Petitioner discloses that beginning 6 August 2004 until March 2005, weekly deposits were made to her Metrobank accounts; and that within 24 hours, she would turn over the money to respondent Mosqueda either in Bicol or McDonald's Tagaytay.[21] Respondent dismisses this allegation as unbelievable and unsubstantiated.[22]

On two separate occasions, petitioner attests that upon respondent Mosqueda's instructions, she withdrew money from her bank accounts and gave it to him. The first instance was on 30 August 2004 when she prepared P500,000 allegedly for the "hari." The second instance was on 21 September 2004 when she prepared P1,000,000 allegedly for the "bata" and "tiyo."[23]

Petitioner recounts that on 20 October 2004, 21 November 2004, and 20 February 2005, respondent Mosqueda instructed her to withdraw P1,000,000 for each occasion from her Metrobank account, to divide the amount equally, and to place the money in separate envelopes.[24] Respondent Mosqueda calls the attention of the Court to petitioner's lack of documentary proof to back up the allegations and her failure to properly explain what happened to the P3,000,000.[25]

Petitioner claims that another phone call from respondent Mosqueda paved the way for her personal delivery of bundles of money totaling P900,000 to then Congressmen Iggy and Mikey Arroyo in the second or third week of December 2004.[26]

The circumstances surrounding the deliveries were narrated by petitioner. She reveals that around 3 or 4 p.m., she proceeded to respondent Iggy Arroyo's office located at Room 209 at the North Wing of Congress. Once alone with him, petitioner gave him a brown envelope containing P400,000 in cash. After peeking into the envelope, respondent Iggy Arroyo allegedly asked, "Bakit kulang to ng isa?" Petitioner answered, "Pinapasabi po ni RD na nagbagyo at natigil ang Camarines Norte" Respondent Iggy Arroyo supposedly replied, "Sabihin mo sa boss mo walang bagyo bagyo sa akin, angpinag usapan aypinag usapan."[27] Respondent Iggy Arroyo denies these allegations, and records reflect that he presented Affidavits executed by four of his political assistants attesting that they had never seen or encountered anyone by the name of Sandra Cam inside his office.[28]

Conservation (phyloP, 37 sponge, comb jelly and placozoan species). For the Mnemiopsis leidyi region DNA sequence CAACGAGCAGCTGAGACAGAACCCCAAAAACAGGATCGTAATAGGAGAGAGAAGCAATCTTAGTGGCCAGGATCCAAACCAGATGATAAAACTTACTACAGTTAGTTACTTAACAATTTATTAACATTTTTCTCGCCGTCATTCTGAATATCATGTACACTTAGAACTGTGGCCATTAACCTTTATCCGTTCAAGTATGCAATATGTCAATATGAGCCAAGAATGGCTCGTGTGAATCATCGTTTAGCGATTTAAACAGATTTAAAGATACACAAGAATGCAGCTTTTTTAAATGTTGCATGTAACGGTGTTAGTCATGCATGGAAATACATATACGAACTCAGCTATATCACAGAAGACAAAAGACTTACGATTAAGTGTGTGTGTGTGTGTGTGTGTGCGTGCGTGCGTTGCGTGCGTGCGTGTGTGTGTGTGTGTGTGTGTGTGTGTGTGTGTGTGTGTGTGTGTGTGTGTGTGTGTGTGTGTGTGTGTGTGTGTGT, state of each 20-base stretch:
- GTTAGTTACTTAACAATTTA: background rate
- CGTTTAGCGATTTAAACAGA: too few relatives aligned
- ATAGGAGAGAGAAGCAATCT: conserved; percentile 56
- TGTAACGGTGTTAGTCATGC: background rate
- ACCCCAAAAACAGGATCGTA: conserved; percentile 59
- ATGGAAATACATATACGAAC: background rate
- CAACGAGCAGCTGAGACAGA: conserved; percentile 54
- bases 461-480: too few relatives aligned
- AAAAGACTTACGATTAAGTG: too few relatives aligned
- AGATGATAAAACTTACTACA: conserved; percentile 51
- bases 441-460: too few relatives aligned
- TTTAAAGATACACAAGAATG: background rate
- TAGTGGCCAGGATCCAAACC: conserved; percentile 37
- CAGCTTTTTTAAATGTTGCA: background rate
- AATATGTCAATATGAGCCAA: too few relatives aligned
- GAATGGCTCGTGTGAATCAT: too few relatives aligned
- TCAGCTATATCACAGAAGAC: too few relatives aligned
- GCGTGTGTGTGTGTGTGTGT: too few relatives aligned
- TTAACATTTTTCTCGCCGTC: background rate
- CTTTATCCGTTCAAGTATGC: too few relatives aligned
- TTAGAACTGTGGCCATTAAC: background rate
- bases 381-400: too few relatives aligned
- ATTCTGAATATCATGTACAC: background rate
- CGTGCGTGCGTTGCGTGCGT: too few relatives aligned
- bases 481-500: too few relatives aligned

According to petitioner, after delivering the brown envelope to respondent Iggy Arroyo, she proceeded to the office of respondent Mikey Arroyo located at Room 202 at the South Wing of Congress. Not finding respondent Mikey Arroyo, she was allegedly directed by his staff to the session hall. There she approached him and introduced herself. Respondent Mikey Arroyo allegedly excused himself from the group he was conversing with and brought her near the gallery, where she gave him a gift-wrapped package containing P500,000.[29] Respondent Mikey Arroyo denies that this event occurred. He informs the Court that a criminal case for libel has been filed against petitioner in connection with her statements that he received benefits from jueteng operations.[30]

After the alleged delivery, petitioner claims that she called respondent Mosqueda to report that she had already delivered the "fruits". He allegedly told her in a happy voice, "Maasahan ka talaga."[31]

Aside from cash deliveries, petitioner alleges that the respondent Mosqueda also received an Isuzu D Max and a Toyota Revo from the jueteng payola.[32]

As regards the Isuzu D Max vehicle, petitioner claims that sometime in August 2004, respondent Mosqueda told her that he heard gambling lords were giving vehicles to regional directors. Allegedly, he then told her that he also wanted an Isuzu D Max. Petitioner narrates that on 20 August 2004, she bought an Isuzu D Max and paid for it through a Manager's check for P870,000 and cash amounting to P400,000 given by "Tita Fanny" and a Mr. Tony Ong.[33] Respondent Mosqueda counters that this was another unrealistic story, because if petitioner were to be believed that he was receiving one million pesos per week as jueteng payout, and that he was connected with gambling lords, then he could have bought an Isuzu D Max for himself or asked the gambling lords to deliver one directly to him.[34]

Petitioner discloses that jueteng payola was again used to buy another vehicle for respondent Mosqueda.[35] He admits ownership of the Toyota Revo and petitioner's role in facilitating the transaction, but asserts that he used his personal savings, as well as those of his wife, to buy the vehicle; and that he only accepted the offer of petitioner to negotiate the sale because she knew someone who could give the spouses a big discount on the purchase price.[36]

Petitioner also relates that respondent Mosqueda boasted of his connection to the Presidential Family and his involvement with the Jose Pidal controversy. Petitioner narrates how on 30 October 2004, respondent Mosqueda, while in a meeting with the President, texted her, "Makikita mo kamandag ko sa mga Arroyo;" and "Titingnan ko galing ni Espinosa." He was referring to Mario Espinosa, who was then the Presidential Assistant for Bicol Affairs. As events turned out later, Mario Espinosa was removed from that position. Respondent Mosqueda also allegedly told petitioner, "Di mo ba alam na kung hindi dahil sa akin bagsak na ang Arroyo Administration?" When asked why, he allegedly answered that it took them weeks to practice Iggy Arroyo to sign as Jose Pidal. Respondent Mosqueda allegedly said, "Ang totoo si FG" and "Ako long ang may authority mag certify na ang signature ni Iggy ay si Jose Pidal."[37]